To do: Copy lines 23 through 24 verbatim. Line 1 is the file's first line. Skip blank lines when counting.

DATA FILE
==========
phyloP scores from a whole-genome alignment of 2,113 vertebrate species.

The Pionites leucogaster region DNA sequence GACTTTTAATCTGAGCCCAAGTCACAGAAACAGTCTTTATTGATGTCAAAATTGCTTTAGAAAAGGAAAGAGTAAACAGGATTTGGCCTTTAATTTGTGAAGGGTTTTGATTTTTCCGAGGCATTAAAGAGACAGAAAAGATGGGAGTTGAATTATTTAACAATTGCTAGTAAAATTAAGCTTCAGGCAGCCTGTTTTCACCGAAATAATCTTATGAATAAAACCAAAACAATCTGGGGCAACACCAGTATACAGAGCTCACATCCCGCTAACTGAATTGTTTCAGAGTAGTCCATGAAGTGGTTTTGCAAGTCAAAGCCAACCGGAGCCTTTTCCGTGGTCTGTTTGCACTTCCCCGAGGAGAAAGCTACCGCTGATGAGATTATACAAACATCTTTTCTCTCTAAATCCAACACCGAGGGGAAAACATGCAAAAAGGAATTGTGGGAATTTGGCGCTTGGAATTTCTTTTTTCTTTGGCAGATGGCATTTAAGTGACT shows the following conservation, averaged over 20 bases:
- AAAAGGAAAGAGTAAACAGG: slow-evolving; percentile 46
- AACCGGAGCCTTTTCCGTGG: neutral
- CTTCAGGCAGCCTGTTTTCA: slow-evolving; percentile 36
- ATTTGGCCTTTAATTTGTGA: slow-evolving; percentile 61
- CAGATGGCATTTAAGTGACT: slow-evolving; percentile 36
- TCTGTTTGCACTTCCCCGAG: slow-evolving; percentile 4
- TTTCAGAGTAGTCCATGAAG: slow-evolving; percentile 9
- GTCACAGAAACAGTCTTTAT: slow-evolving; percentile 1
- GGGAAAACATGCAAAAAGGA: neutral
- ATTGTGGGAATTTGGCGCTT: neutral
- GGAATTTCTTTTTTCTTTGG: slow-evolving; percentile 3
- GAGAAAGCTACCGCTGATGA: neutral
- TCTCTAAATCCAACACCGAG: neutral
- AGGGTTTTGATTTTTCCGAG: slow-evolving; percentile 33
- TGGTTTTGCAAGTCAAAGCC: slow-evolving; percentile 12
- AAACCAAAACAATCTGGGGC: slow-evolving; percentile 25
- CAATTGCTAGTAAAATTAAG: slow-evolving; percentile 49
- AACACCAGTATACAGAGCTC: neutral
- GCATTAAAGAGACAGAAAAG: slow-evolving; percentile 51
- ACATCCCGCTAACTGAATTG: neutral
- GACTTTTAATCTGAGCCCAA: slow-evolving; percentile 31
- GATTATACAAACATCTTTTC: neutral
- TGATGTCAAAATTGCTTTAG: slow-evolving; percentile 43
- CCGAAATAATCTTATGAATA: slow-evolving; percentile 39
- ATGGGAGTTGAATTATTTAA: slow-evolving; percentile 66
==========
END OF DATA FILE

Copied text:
- GACTTTTAATCTGAGCCCAA: slow-evolving; percentile 31
- GATTATACAAACATCTTTTC: neutral